When will doctors and researchers see us as individuals who want to be as healthy and pain-free as possible, rather than as Disease Activity Scores and swollen joint counts?
Ooph. I am so glad to be sitting on my couch, listening to Adele, with nothing more pressing on my mind than whether I should make myself a cup of tea or not. The last couple of weeks have been extra busy for me. Not only did the new semester begin, but I had a public dissertation prospectus defense on Monday (I passed, yay!); extra advising duties Tuesday, Wednesday, and Thursday; an interview on Thursday; and a conference on Friday, where I had to present at 9AM. I made it as far as dinner last night and then had to bow out of the rest of the evening’s activities. I went to bed shortly thereafter and woke up 14 hours later. My joints, especially my hands and feet, are not terribly happy with me, but I feel quite accomplished nonetheless.
As much as I would like to return to living my life the way I was before I was really sick– or even the way I felt last summer when I got that first big flare under control (sad how I’ve adjusted my goal to being less sick rather than not sick, eh?), this week reminded me that with careful planning I have the mental and physical reserves to get through these kinds of personal and professional challenges successfully. I have to give myself credit too, instead of discounting my success, thinking “Well, two years ago this would have felt like a normal week, what’s the big deal?” In a world were many many people with lupus/RA diagnoses quit their jobs and/or go on disability within a few years of diagnosis, just working at all, let alone writing a dissertation while also working, is an immense accomplishment. And I need to remember that. I also try to remind myself that I’ve barely scratched the surface of treatments– it won’t always feel this bad (I hope).
So I’m officially a “PhD Candidate” now; time to buckle down and write the dissertation. No more coursework, no more required teaching… someday soon it will be time to move on to the next phase of my life. I’m doing my best to look toward it with excitement rather than trepidation. We can’t know what the future will bring, but I suppose a positive outlook never hurt anyone, right?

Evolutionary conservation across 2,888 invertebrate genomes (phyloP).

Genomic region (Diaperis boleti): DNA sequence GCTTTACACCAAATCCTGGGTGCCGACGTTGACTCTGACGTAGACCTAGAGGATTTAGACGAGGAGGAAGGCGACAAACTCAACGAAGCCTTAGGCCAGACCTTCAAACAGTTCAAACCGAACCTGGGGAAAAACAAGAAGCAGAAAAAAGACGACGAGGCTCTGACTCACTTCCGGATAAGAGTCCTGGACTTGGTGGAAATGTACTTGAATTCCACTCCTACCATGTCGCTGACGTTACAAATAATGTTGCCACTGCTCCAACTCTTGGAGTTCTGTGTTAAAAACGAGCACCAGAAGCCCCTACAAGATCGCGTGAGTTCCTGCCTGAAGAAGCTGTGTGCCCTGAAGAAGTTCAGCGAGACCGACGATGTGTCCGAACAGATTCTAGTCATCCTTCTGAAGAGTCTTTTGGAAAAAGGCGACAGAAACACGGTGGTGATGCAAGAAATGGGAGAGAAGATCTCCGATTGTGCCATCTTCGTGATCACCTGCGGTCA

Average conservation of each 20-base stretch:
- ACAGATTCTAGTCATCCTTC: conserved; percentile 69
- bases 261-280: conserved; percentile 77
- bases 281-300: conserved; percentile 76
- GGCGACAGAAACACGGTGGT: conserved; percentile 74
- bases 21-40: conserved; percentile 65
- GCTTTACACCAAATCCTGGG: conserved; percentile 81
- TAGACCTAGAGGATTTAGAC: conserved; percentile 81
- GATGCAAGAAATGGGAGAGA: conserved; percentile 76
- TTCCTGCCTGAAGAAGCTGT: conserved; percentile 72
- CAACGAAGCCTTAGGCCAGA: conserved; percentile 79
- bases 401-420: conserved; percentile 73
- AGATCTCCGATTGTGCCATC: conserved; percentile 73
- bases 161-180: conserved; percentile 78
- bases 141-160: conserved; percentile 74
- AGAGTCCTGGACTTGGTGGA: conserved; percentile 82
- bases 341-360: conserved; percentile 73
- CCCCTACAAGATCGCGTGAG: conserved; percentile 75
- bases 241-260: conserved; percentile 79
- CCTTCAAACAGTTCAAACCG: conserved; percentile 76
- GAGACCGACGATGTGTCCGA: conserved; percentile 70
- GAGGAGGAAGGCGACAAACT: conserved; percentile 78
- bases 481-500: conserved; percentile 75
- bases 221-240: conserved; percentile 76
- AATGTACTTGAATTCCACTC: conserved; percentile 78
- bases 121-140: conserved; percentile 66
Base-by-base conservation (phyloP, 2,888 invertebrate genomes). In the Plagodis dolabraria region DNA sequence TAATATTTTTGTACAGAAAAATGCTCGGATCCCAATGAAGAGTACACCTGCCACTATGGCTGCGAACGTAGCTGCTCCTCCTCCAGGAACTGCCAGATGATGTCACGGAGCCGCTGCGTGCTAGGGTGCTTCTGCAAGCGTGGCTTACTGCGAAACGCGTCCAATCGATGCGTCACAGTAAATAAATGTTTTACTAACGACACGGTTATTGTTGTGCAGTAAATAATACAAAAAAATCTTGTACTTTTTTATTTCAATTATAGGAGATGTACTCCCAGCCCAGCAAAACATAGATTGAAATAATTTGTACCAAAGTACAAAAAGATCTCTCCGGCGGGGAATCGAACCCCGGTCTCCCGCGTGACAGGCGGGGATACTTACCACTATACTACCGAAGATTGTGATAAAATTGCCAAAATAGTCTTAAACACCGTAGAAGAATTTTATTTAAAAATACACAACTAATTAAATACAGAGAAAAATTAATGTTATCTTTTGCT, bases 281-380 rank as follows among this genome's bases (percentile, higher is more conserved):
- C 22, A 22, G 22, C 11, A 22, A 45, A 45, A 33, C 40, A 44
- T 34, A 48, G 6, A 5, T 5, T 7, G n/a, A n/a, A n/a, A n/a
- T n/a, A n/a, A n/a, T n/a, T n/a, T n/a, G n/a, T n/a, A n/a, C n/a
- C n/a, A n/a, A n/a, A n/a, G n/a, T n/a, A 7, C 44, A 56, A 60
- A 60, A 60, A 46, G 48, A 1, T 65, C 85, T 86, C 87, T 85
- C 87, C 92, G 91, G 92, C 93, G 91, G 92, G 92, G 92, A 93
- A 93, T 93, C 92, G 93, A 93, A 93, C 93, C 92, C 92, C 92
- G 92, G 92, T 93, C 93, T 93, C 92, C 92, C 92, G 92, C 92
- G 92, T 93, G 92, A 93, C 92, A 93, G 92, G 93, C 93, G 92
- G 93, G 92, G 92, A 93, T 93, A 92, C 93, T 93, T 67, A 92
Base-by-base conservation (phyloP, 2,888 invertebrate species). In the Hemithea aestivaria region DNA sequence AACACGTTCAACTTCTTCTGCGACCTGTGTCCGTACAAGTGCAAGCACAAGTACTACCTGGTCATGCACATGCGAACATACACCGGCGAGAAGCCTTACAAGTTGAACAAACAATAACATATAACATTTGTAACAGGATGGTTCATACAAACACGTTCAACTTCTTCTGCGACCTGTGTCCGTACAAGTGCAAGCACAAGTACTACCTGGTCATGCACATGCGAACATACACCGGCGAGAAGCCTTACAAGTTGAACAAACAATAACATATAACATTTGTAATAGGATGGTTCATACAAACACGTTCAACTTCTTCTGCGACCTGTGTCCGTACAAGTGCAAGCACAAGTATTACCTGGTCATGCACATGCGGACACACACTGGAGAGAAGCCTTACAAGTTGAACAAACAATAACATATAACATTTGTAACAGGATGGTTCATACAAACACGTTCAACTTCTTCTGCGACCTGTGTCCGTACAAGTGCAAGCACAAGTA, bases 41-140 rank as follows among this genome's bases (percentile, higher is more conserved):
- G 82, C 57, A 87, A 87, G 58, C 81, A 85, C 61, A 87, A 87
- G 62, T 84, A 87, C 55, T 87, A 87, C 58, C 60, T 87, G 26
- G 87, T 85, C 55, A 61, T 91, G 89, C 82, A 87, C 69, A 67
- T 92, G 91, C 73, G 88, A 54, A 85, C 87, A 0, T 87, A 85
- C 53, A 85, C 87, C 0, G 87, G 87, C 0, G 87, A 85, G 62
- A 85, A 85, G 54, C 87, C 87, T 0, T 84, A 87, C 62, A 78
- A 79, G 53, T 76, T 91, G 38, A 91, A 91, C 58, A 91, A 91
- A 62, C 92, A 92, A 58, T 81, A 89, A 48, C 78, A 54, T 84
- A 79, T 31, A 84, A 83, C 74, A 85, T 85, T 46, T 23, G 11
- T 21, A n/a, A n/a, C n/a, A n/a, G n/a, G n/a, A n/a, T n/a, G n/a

“Between stimulus and response there is a space. In that space is our power to choose our response. In our response lies our growth and our freedom” —Victor Frankl
I’m not sure what has changed in the past few days, but I feel like I’ve gone from a mental space of worry to one of relative peacefulness and acceptance. It doesn’t feel like anything has changed inside of me; in fact, I feel just as lousy as I did last week—the usual MTX gripes and joint pain along with a bonus infection. But something has definitely shifted.
Apparently my new years resolution should have been “clean out and reorganize the catch-all closet.”
Why? Because that’s what I’ve been doing for the last three days. And as soon as I muster the strength (or convince a friend to help) to cart the remainders off to the thrift store, the project will be complete.
I love a well-organized space. It makes me feel like a weight has lifted off of me. No more downing in “stuff,” literally or figuratively.
I was going to blather on about hoarding and anxiety, but I’m sure someone else has already said whatever I was going to say. Probably Martha Beck, in one of her insightful columns for the Oprah magazine. So instead, check out this amazing (hoarding-related) art project: Barbie Trashes Her Dreamhouse (flickr set from the artist here).